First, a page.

House Beautiful Interview With Suzanne Kasler

  • Suzanne Kasler

Suzanne Kasler

What advice would you give to someone who’s thinking about redoing a room?

Suzanne Kasler: Be true to what you love. That’s really the key to creating a space that feels personal. Buy things that you like, and don’t worry about whether or not they match. Matching is overrated.

But how do you know it will all go together?

You don’t. You may have to add or subtract once you get everything into the same room. But somehow, if these are all things you love, they will just naturally come together and complete a certain feeling. And that will express you and your style.

How would you describe your own style?

I think there’s a traditional foundation that comes through in all of my work. However, I’m not stuck in the past. I’m very comfortable with moving forward and using traditional pieces in non-traditional ways. Like most people, I like a lot of different things—Fortuny fabric, Chippendale chairs, Biedermeier furniture, and anything French. I’ve always just mixed it up and developed my own interpretation. If you bring in a few contemporary pieces and put them next to your antiques, it makes the things that are crusty and old look even more special.

Suzanne Kasler

Where do you get your inspiration?

Everywhere and anywhere. Wherever I go, I’m always looking. I was in a store buying some shirts for my husband and noticed how smart the sisal rug and white slipcovered chairs looked against the dark, more traditional paneling. I have to say I just love to shop. I could spend days going through flea markets and antiques shops and retail stores. And then I get in bed at night and look through all the catalogues.

Where do you start in a room?

I look at the space and try to understand how it’s going to live and flow in the context of the whole house. Then I start with the architecture. I may want to open up a dark corner or realign the doors. Getting the architecture right makes the decorating easier—there’s nothing you have to hide.

When I think of your work, I think fresh and light.

White is my signature. It’s so crisp and clean, and I like the way it lets other colors stand out. When I’m doing a room, I usually keep the walls and floors kind of neutral. There might be a sisal rug that brings in a little pattern, but almost always the color of the walls and floor will be very similar in tone. That creates a strong envelope. Then I look for a light fixture that makes a statement. It could be a chandelier with crystals that catch the sun or an old brass lantern. This is an opportunity to bring in some patina. A hanging light is like a centerpiece and it can be a little more decorative than you might expect.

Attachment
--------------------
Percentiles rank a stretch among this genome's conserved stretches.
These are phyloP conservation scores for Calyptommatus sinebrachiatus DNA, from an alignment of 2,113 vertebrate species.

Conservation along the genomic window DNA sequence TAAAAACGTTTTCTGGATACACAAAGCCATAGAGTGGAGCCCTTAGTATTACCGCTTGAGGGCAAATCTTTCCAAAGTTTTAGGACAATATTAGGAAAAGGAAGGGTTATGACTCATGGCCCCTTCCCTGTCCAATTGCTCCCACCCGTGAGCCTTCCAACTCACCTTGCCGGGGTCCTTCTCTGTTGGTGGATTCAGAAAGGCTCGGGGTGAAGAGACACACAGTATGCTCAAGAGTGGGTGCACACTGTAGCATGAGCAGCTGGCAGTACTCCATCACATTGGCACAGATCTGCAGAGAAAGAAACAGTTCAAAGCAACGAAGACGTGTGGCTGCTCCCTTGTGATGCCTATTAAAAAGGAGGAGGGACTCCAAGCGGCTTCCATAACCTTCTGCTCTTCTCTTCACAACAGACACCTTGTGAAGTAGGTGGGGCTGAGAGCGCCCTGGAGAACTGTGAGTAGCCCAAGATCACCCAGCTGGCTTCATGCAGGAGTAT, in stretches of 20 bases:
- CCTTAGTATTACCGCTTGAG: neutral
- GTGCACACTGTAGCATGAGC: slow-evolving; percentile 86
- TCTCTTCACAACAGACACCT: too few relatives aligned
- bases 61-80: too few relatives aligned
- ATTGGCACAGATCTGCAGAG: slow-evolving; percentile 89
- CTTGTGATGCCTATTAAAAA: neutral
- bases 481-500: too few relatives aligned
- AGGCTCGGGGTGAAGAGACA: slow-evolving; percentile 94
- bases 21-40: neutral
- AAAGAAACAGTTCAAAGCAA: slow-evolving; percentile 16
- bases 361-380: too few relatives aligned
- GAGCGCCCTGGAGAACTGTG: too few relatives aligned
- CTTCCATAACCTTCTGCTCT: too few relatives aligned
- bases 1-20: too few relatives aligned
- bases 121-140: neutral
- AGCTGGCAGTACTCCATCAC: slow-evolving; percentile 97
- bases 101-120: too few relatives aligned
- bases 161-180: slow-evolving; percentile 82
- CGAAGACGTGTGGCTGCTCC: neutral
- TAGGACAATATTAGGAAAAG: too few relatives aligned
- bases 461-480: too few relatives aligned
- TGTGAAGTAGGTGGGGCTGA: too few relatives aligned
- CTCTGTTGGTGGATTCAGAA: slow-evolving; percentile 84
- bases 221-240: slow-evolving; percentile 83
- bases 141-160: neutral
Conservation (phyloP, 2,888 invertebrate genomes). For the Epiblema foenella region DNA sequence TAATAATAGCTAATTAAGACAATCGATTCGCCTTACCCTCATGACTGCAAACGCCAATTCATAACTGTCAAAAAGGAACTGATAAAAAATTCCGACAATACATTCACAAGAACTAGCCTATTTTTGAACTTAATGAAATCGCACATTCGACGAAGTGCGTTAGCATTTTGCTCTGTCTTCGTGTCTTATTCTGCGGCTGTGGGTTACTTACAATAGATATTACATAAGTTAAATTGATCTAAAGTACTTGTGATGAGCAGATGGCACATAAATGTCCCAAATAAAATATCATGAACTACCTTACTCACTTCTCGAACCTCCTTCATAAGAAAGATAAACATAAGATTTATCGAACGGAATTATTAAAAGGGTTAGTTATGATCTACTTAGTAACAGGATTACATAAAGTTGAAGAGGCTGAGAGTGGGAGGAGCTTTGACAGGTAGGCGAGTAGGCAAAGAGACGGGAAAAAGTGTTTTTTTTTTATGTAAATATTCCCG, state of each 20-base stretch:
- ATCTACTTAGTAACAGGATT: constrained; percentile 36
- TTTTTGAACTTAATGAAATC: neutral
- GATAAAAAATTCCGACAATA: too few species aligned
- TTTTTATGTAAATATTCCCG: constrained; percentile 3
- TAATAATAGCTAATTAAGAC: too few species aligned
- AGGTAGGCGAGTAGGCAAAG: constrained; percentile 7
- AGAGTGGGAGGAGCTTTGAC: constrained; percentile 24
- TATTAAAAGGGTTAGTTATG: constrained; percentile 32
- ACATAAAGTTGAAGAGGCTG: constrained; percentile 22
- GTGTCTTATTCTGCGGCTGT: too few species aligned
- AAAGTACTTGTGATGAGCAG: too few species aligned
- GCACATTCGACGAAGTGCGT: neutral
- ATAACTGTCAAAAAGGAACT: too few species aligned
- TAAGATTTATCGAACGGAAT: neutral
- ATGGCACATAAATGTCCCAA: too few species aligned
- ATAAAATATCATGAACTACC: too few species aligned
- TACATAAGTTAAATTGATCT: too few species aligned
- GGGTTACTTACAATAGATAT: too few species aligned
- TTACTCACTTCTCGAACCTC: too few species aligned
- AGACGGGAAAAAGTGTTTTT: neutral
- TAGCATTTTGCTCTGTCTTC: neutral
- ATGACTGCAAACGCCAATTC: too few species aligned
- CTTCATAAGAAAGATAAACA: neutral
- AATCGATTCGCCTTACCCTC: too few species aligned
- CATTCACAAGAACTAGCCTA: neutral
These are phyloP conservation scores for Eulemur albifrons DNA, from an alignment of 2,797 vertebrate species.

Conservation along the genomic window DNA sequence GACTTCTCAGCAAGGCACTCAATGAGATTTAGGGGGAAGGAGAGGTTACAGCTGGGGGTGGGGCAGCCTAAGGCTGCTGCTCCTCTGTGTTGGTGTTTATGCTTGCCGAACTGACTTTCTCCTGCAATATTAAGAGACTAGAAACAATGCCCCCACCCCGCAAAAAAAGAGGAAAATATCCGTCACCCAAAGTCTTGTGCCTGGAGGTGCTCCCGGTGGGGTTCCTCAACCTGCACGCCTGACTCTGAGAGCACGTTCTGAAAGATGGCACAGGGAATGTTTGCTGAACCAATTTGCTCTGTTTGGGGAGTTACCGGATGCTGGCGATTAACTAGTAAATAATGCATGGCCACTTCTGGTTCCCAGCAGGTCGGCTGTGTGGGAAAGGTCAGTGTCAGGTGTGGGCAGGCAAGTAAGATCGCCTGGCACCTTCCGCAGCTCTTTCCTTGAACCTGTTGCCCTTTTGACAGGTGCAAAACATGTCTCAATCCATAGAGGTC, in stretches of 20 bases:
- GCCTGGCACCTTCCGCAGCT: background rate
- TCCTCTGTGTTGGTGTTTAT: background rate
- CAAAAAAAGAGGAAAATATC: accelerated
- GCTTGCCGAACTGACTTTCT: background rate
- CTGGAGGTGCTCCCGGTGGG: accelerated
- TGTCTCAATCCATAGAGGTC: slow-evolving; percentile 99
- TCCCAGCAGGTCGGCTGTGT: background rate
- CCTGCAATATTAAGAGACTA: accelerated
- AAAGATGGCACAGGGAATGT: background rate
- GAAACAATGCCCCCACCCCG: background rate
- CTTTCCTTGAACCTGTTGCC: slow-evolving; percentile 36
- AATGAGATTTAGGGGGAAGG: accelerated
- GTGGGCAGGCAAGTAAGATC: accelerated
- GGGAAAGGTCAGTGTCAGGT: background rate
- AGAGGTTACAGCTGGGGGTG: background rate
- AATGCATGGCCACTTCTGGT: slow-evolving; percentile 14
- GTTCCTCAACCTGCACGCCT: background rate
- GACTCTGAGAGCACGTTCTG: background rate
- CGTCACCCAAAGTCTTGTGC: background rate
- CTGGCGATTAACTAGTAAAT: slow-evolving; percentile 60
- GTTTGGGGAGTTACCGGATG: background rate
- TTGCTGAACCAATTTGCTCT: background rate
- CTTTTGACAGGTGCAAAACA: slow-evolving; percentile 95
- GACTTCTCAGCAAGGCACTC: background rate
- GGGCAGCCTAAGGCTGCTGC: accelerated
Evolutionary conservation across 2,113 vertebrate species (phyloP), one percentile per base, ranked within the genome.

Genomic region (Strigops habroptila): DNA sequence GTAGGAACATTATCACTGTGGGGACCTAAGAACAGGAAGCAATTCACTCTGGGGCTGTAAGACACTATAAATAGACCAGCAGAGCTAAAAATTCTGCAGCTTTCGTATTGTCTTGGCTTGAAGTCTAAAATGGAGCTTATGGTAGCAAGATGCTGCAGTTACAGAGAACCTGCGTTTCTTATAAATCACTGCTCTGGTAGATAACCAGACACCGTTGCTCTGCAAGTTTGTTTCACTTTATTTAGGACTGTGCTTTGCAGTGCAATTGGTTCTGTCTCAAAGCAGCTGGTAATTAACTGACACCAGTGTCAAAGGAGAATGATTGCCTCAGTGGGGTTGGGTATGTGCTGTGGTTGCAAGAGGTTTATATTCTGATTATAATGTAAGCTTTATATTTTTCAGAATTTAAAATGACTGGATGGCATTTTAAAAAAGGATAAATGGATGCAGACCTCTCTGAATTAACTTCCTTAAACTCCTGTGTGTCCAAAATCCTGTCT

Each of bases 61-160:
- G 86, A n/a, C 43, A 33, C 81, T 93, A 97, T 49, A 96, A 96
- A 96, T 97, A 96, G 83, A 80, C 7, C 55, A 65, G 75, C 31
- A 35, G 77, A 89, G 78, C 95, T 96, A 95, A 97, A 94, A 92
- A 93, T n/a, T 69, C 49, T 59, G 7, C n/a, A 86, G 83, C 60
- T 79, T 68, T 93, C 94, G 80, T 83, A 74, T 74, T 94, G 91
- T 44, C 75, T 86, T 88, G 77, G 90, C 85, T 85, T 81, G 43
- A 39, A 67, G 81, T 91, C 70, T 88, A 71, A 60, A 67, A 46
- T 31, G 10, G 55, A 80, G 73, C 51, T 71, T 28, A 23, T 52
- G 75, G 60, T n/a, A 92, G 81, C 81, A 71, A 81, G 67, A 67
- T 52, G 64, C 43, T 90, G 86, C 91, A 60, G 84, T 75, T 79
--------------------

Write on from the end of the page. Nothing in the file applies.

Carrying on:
Suzanne Kasler

What comes next?

I look for a unique piece that’s going to be the thing that draws your eye as soon as you walk in. I think of it as the anchor in the room and it’s usually a major piece, like a bookcase or a console. That may be where you spend more money to get something special. It’s not the sofa. It’s a place where you can put your collections. It can be as simple as a bulletin board or the fireplace mantel. The point is, pick one place and make it the focus of attention. And you can get more accessories in there than you might think. One mistake many people make is that they don’t layer enough.

What do you mean?

They don’t bring in enough accessories to make the room look finished. Don’t get me wrong. I don’t like overdecorating. There is still editing involved. But you need enough objects to give people a glimpse of who you are and where you’ve been and what you find interesting. I might put a little doorknob I like, because of its patina, on top of an arrangement of books and boxes. I love boxes. Someone else might have a beautiful stone they picked up when they were out hiking. It’s interesting to add these odd things. You’re gathering a collection of objects in one place, to create interest, and then you don’t have to do so much in the rest of the room.

What else could you include?